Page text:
A driver can do either part (theory or BTW) first, however, they cannot apply to take their physical CDL exam until they have been registered in the Training Provider Registry (TPR). Once they are listed on that national database, then they will be able to take their physical exam to obtain their CDL. From the conversations that I’ve had on this, how new drivers get into the TPR can vary from state to state, so check with the state your driver will be licensed in for specifics. 

That is the basic framework for the mandate, however, if you’ve dug into this in any manner, I know you have more questions, so I’ve compiled a sample of questions that we have received from tree care companies on this new mandate.

  • Can I still train my drivers in house? – Yes, you can, however, your driver will need to be registered in the Training Provider Registry (TPR) showing that they have completed ELDT before scheduling their physical exam to obtain their CDL. How they get registered in the TPR will be state specific.


  • Are there online resources to help with training? – Yes, there are a number of vendors who are selling online packages to help employers do in-house ELDT. As an example, JJ Keller offers online material to help companies train in-house. They have a Trainer manual ($129) plus online courses ($1,413 per person) for all topics. A quick google search of ELDT materials will produce many options for you to choose from.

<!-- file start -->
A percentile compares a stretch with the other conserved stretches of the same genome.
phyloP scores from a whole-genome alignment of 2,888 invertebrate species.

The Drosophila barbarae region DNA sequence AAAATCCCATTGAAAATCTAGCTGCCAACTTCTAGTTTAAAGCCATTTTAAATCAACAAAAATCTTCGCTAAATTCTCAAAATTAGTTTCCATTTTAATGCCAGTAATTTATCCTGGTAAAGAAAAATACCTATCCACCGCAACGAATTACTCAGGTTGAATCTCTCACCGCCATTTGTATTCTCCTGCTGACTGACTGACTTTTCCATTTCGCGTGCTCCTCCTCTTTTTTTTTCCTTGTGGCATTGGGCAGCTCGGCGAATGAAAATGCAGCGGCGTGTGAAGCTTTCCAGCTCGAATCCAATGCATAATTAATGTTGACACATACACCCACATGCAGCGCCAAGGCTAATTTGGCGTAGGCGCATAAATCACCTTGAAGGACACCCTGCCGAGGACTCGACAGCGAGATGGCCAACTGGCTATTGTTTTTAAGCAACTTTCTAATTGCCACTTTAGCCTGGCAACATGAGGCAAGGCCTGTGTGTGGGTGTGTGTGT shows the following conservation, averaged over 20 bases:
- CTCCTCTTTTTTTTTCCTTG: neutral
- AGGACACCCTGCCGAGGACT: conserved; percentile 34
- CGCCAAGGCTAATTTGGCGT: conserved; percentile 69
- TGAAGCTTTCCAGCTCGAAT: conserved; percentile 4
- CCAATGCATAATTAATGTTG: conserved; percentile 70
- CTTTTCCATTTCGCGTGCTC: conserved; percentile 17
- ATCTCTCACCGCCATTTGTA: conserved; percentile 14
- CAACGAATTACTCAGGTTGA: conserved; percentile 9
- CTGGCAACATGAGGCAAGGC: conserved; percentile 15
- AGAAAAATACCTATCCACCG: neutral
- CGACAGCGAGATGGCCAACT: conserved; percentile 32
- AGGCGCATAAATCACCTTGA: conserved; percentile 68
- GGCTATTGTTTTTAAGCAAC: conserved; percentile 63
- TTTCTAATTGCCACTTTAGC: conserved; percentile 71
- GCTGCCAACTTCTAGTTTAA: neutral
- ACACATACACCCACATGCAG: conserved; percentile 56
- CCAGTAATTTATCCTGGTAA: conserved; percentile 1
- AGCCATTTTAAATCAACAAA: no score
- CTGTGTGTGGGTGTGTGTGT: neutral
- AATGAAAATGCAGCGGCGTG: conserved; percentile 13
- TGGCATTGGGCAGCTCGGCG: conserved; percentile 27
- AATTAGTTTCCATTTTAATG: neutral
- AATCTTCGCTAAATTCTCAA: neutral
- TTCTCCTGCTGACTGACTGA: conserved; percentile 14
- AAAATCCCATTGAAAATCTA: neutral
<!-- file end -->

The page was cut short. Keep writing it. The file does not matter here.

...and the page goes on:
• Do I need to register as a training school? – If you want to be able to do only in-house training for your new CDL drivers, then yes, you’ll need to have at least one registered instructor and be listed as an approved Training Provider (school). Again, check with your state on what the specifics are to do this as each state may differ.


  • How many training hours are required to comply with ELDT? – The ELDT language does not specify the number of hours for training the theory (written) part or behind the wheel. They only require that the driver can pass the written test with 80% proficiency and pass the physical exam. How many hours of training it takes to get that done is up to the training provider.


  • How do I record training hours? – There is no guidance or specific format to track training hours, only that you must track the hours spent on each section of the training.

For more information on the ELDT visit the Federal Motor Carrier Safety Administration’s FAQ’s.

If you need help with driver safety and/or fleet management, contact ArboRisk to learn more about their Thrive Risk Management Safety Package!

Tom Dunn

Coffee with a Cop: Traffic Violations

Coffee with a Cop – Traffic Violations

Written by Jim Skiera

Do you know what specific traffic violations are more likely to get your employee(s) pulled over?